Re: Seed AI milestones (types of self-modification.)

From: Christian Szegedy (
Date: Thu Feb 28 2002 - 02:51:11 MST

Ben Goertzel wrote:

>I did NOT say that I could create a pragmatically feasible, 100% accurate
>algorithm for measuring the level of self-modification being displayed by a
>given system.
Of course an algorithm would be very far fetched, but it I think the
following much much simpler
theoretical problems are also out of reach:

a) Show two self-modificating systems which are provably different. I
mean by different that
one of them can perform some tasks more effectively than the other.

It seems to be still hopeless, so it would be great if you could:

b) Give precise mathematical definition of two systems, and some
evidence (not proof) that the
one system is significantly more efficient in some way than the other.
(Part of the problem
is of course to define some efficiency measure which has some slight
correspondence with real-word
efficience. Normally, one considers two algorithms equally efficient if
the running time is within a
constant factor of the running time of the other, and vica versa. This
distinction is of course
too fine for most cases, but sometimes the constants involved are soo
huge, that you can't say
anything about the real time performance.)

While reading your three different types of self modificating systems,
my first thought was:
are they different at all? Does not allow the first type of self
modification the same degree of
flexibility and the effectiveness for all learning tasks? Of course you
are allowed to be 1000000000
(or whatever) times slower (simulations always have overhead...), but if
you never get slower,
 then the two types are not at all distinct from a theoretical point of
view. In this case your
three cases are not at all different from the mathematical point of
view. To be more concrete:
does not lead the learning process of type 1) to a higher level learning
(i.e. to an improvement
in the learning process itself), if your system is large enough? There
are good chances that you could
simulate learning systems of type 2) by sufficiently complicated systems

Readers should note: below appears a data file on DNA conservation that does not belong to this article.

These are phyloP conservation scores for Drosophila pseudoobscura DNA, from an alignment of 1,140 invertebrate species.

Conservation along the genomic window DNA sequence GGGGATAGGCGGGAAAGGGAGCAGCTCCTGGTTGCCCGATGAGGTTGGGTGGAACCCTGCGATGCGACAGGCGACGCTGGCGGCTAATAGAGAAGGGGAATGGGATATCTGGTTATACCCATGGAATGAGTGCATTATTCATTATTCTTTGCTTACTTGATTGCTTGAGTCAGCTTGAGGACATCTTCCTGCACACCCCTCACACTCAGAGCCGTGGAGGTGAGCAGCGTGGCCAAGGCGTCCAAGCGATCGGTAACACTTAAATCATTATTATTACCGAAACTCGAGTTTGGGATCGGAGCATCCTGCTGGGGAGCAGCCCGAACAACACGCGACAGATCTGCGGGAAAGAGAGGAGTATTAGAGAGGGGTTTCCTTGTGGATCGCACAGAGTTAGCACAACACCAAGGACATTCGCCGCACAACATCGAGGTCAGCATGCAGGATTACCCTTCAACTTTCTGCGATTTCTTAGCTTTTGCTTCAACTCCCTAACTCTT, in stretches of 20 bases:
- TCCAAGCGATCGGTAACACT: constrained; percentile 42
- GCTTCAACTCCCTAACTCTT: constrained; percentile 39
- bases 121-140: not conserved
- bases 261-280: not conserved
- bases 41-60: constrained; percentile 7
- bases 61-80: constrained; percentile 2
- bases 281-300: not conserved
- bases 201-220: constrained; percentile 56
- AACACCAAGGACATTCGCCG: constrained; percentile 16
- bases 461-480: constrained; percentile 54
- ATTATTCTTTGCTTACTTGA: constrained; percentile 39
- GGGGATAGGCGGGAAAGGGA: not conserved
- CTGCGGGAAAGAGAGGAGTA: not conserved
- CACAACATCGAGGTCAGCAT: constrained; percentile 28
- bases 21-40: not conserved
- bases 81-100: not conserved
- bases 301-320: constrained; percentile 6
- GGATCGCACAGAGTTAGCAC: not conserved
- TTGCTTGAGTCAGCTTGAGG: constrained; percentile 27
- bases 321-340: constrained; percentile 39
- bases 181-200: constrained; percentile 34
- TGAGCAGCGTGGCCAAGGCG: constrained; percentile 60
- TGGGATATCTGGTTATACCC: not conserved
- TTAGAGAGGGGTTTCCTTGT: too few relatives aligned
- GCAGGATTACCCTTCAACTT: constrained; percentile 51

of type 1). Of course
I can't support this intuition, because you have not even clearly
defined the difference between
type 1) ,2) and 3) systems. Even a precise mathematical definition would
be of great value.

>Indeed, the mathematical formalization I have in mind will involve some
>very-hard-to-compute quantities, and hence will be of value only
>a) conceptually
I would not neglect the conceptual value. I think you could happily
write down your thoughts
if you had the slightest evidence the the different types of self
modifications you proposed are
basically different.

Of course I can't blame you. Developing ground breaking theories is
hard, the chances of
success are uncalculable and it costs lot of time. At this stage of the
development, the time may
be better invested in practical (engineering) work.

On the other hand, having the basic definitions and at least a basic
mathematical formulation
can be of great deal of help in guiding the practical process, and for
an effective communication
on the subject.

Normally I am quite irritated by people stating that they could
formulate something mathematically,
and use this as an argument. It is nornally used when running out of
real arguments.

I am not against working using mostly intuition, In most of my time, I
also work on producing efficient
but hard to prove solutions for huge problems, so I know the gap between
the theoretical
and practial world, but I also love mathematics, so my first commandment is:
 Do not take the name of Mathematics in vain!

Best regards, Christian

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